It just goes to show that you never know what might come of your actions down the track. I don’t know what Granny thought would happen to the little boy with the budding talent. She just felt he should have some art lessons. Whatever she thought, her actions changed Jimmy’s life forever.

Untitled, James E Lyle circa 1935. Oil on canvas
Untitled, James E Lyle circa 1935. Oil on canvas
Lion and Lioness, James E Lyle circa 1936. Oil on canvas with palette knife, no brush work. Completed when artist was 14 years old.

Influenced by a Family Matriarch?

While rummaging through old photographs left by mother, I came across some that included my great grandmother. It got me thinking about her and my maternal side of the family, and in particular the influence she had on her own children and the ones that came after. So, hopefully my readers will indulge me as I explore (well, ramble really) about what helped to influence me along my life’s journey.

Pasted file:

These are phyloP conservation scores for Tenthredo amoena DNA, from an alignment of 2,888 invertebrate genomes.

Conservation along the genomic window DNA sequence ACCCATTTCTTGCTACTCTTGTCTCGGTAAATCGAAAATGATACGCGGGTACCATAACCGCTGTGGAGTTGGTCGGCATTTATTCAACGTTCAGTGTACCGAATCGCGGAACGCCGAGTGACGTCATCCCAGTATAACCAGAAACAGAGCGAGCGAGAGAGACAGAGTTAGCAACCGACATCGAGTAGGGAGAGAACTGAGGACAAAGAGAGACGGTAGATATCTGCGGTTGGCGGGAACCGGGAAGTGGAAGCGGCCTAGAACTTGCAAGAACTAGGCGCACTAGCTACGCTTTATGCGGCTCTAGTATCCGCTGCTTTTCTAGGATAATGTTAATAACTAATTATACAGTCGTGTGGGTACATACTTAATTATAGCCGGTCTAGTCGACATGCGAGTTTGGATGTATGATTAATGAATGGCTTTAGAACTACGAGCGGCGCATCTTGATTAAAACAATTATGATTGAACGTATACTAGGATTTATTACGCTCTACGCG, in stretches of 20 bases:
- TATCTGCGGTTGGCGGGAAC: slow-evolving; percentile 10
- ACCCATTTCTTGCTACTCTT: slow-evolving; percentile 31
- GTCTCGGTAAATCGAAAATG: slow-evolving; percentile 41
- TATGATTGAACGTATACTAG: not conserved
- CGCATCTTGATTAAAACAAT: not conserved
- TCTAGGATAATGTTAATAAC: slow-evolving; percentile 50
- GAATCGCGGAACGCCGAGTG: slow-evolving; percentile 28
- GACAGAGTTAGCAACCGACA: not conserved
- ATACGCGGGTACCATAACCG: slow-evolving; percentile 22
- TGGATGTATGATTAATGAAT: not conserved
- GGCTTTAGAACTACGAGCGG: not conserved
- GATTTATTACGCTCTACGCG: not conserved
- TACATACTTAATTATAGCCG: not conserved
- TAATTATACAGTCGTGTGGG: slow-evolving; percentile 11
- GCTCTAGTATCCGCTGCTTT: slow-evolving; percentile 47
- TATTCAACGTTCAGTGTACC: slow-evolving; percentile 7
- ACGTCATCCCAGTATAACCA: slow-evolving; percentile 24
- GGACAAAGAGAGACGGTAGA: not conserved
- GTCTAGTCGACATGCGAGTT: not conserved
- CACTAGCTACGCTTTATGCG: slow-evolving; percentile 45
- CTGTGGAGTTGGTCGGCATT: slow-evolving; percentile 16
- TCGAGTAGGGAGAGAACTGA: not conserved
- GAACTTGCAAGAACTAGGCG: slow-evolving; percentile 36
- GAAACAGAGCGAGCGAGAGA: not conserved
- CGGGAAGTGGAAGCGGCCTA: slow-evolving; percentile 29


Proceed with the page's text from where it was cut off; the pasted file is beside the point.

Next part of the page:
My great grandmother Anna Maria Morley (nee Weinert), was a strong woman with an innate ability to not only see a need but also to meet that need. My personal experience is very limited as I was only four years old when Anna Morley passed away in 1958 at the age of 85. However, some of my memories belie the life she lived. By the time I was born, she was already a very old lady who sat in her red-painted rocking chair and used her walking stick to harass small children. Or so it seemed to me. I recall veering out of range of that walking stick. I am sure she was only trying to attract our attention but to a small child that can be quite scary. As is often the case, people make assumptions about a person’s life based on their limited personal experience. As I grow older I have come to appreciate that what you see at the end of a person’s life can often  bear little resemblance of the life they actually lived. Hence, with more knowledge and understanding I want to share a little of the life of a good but strict woman, Granny Morley.